Monday, 30 March 2015

A remarkable un-photographic photograph of a whaling schooner, 1886 (after Whistler)

Here is an eye-catching photograph. Its an image made by a member of the crew of the US Revenue Cutter Bear, the only US government naval presence in the Bering Sea in the early years after Alaska was purchased from Russia. (The Bear had a extraordinary history, having been constructed in Dundee in 1874, seeing action in World War II and only finally meeting its end while being towed to Philadelphia in 1963. More on its history can be found here.) The photographer, as we learn from the inscription on the righthand side was Charles D. Kennedy, who was a young officer on the Bear. As the the inscription also indicates, the subject matter of the image is the whaling schooner San Jose in the ice of the Bering Sea in 1886.

When I first encountered this photograph I initially thought it was a rather good pen and wash illustration, because it has a certain un-photographic quality. A closer look dispels these first impressions as it has a few features unlikely to appear in a drawing, such as the blurred edges of the flag blowing in the strong wind, the inexplicable staining of the sail, and (perhaps) the indistinct figures to the far right the image.

But why does it still have a somewhat un-photographic look? Several features seem particularly important in bringing about this effect. The first is that the picture looks like it has been slightly or partially solarised, though the relative whiteness of the ice seems to suggest otherwise. This can be explain I think by the fact that the light leakage that caused the solarisation came in from the top of the image, particularly to the left where the darkest patch is to be found. But whether it is partial solarisation or the result of some other cause, the ship and it background look somewhat unreal in just the way one would expect from solarisation.

The second un-photographic feature is the composition. Amateur photographers, and even accomplished ones whose purposes are documentary, tend to place the main subject of the image in the centre of the frame. The placement of the ship to the right of the frame, with an empty lefthand side, is more the technique of the illustrator artist wishing to give a sense of the ship as unbound, if not moving, existing with a dynamic environment and being drawn forward into the empty space.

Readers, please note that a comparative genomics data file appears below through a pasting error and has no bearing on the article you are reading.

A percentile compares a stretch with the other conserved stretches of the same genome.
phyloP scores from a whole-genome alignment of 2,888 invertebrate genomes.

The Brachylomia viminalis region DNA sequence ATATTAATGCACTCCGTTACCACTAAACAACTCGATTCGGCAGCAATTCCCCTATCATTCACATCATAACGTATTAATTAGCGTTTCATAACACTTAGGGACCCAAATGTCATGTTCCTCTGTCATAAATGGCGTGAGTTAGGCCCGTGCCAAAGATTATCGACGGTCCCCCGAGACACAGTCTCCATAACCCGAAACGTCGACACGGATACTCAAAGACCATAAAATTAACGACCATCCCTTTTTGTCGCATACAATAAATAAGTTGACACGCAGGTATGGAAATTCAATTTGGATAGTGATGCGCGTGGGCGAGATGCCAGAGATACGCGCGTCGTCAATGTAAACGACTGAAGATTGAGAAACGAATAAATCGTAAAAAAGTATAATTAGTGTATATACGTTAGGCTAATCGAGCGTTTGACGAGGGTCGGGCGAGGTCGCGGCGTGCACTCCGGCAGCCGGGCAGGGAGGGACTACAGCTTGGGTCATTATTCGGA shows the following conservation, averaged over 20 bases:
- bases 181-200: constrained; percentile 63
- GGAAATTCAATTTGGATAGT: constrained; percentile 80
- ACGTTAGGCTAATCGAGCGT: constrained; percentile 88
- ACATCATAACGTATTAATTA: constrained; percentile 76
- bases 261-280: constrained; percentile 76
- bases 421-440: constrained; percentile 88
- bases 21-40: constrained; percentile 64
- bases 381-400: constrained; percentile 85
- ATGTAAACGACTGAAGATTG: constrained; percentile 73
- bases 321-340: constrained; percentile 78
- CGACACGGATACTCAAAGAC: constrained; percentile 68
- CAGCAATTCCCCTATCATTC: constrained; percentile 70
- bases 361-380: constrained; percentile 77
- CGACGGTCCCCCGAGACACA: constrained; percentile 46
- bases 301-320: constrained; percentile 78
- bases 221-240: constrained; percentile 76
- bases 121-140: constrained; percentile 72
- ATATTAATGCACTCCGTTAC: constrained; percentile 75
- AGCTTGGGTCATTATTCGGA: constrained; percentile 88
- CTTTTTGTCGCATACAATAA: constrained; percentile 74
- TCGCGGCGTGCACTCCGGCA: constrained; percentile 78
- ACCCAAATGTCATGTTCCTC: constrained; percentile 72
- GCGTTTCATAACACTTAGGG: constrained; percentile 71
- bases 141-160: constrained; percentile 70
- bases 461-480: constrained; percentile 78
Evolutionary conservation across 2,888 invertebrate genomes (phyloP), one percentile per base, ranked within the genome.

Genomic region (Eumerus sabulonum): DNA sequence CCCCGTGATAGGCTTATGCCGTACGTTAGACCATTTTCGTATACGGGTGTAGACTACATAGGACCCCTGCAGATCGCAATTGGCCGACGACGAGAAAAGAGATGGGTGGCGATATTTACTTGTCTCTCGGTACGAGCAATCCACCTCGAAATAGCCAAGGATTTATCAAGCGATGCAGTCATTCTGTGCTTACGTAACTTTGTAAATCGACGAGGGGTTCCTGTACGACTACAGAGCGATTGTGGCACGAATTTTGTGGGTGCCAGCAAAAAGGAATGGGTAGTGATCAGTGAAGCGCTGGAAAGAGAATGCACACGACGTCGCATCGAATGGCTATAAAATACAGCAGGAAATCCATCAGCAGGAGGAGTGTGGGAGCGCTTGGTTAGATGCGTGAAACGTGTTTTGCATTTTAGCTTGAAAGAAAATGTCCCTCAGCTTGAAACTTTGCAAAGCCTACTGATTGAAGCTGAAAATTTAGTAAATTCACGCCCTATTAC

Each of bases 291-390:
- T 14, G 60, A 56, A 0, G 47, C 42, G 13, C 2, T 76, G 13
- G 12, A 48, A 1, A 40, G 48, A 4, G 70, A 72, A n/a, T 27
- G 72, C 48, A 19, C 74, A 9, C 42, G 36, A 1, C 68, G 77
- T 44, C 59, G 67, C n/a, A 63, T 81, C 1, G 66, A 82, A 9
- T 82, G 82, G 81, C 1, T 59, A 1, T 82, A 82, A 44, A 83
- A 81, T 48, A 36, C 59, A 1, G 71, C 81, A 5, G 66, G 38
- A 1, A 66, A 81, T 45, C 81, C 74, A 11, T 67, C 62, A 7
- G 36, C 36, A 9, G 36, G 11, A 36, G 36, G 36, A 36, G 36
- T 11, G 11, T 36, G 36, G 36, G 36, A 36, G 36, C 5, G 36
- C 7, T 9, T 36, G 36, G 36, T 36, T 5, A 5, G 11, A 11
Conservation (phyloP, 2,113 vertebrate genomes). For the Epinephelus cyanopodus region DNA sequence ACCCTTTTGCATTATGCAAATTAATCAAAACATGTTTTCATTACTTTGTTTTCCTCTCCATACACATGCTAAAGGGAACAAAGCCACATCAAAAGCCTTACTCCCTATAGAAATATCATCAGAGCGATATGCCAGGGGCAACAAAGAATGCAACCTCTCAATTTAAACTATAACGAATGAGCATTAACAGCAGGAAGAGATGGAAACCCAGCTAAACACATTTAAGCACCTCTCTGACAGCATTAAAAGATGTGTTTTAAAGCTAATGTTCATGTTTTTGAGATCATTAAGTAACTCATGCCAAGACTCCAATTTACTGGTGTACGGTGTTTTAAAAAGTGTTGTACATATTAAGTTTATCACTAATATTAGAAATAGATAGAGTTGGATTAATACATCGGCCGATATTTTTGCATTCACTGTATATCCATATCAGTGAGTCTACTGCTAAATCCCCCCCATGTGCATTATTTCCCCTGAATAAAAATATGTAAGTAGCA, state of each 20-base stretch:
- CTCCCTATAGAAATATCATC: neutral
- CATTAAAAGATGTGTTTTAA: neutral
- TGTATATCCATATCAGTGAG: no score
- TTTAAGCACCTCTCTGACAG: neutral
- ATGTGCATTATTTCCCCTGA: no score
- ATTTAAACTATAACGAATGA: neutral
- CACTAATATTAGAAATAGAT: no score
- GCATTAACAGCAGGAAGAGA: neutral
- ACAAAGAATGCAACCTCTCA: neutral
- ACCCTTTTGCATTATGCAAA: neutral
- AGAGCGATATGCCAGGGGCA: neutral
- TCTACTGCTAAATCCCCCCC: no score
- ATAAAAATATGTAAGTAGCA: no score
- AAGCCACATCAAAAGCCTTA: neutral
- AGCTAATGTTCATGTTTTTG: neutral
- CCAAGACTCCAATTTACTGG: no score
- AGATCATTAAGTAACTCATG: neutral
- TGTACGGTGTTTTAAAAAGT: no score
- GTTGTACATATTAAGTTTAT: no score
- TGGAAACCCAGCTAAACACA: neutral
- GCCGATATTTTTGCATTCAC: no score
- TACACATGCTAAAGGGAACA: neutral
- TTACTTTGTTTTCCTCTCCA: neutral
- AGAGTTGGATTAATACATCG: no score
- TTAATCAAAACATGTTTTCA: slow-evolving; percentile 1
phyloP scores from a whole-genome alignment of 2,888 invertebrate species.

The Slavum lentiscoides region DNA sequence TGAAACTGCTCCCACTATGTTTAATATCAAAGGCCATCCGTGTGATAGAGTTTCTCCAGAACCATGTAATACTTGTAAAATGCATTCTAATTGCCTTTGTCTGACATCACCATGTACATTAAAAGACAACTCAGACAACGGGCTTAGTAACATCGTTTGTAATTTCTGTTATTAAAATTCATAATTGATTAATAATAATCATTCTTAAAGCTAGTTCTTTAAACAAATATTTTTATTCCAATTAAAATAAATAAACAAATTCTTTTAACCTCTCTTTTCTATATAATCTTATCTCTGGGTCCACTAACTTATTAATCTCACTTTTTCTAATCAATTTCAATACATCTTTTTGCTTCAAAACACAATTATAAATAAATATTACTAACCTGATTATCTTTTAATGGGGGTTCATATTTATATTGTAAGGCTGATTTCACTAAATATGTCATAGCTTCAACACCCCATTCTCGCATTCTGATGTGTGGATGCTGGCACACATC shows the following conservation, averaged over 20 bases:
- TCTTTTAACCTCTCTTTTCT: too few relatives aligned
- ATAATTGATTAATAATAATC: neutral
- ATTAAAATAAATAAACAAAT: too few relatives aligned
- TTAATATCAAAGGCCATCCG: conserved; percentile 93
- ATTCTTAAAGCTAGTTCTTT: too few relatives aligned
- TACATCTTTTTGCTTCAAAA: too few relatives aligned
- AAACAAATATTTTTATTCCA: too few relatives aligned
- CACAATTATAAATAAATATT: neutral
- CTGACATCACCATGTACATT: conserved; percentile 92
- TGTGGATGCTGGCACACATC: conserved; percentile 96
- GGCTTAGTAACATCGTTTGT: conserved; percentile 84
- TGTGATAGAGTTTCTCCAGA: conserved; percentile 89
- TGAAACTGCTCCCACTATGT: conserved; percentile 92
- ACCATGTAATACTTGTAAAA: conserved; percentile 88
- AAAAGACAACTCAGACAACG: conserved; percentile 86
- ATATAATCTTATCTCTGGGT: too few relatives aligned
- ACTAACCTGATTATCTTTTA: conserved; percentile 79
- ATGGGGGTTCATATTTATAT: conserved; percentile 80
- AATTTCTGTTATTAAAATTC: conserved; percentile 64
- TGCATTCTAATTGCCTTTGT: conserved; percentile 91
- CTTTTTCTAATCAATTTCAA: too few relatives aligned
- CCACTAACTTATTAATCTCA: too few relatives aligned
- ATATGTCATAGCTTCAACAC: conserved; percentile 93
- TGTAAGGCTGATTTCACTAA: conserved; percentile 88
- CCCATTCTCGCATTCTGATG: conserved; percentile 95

Finally, it looks as if the image is produced under the strong influence of the painter James Whistler, not only because it embodies Whistler's devotion to whites and greys, but also because Whistler' subject matter was often many ships, boats and and water.  His Harmony in Grey: Chelsea in Ice (1864) is, like many of his paintings, far more impressionistic than my whale  schooner image, but both share a certain tonal quality.

But I just can't decide whether a young US navel officer working on a ship policing the northwestern frontier would in the mid 1880s would be likely to know about Whistler. Maybe, but then as we hardly know anything about him, then why should we suppose he would. After all, not many of his other photographs have the same Whistler-like quality. Setting aside those which document people and places on land, Kennedy's other photographs of ships are less interesting and less reminiscent of Whistler:

Its is also worth nothing that these latter two photographs follow the documentarian's convention of placing the central subject matter squarely in the centre of the frame, depriving these images of the drama attached to first image of the San Jose.

But these latter images, despite being very photographic, do seem to owe something to 19th century naval painting. Compare them with, for example, this:

or this:

But then most naval painting exhibits a very limited aesthetic sensibility, showing us ships side or three quarter on, sometimes at anchor in an anodyne landscape, sometimes shooting cannonballs at another ship. With a few exceptions its all pretty similar and unremarkable stuff; not a genre for anyone other than the ship enthusiast (and even then, not for the most aesthetically adventurous among that limited group).

And yet, Kennedy's un-photographic photograph of the San Jose stands out as among the most memorable pictures of a ship I have every encountered. It owes something to illustration and painting, but maybe it owes even more to sheer luck. Somehow I doubt it is luck, and I can't help to want to know more about Charles W. Kennedy though it would be appear he has disappeared into the sea fog of history without leaving many traces.

Tuesday, 10 March 2015

Photographs that look down from a great height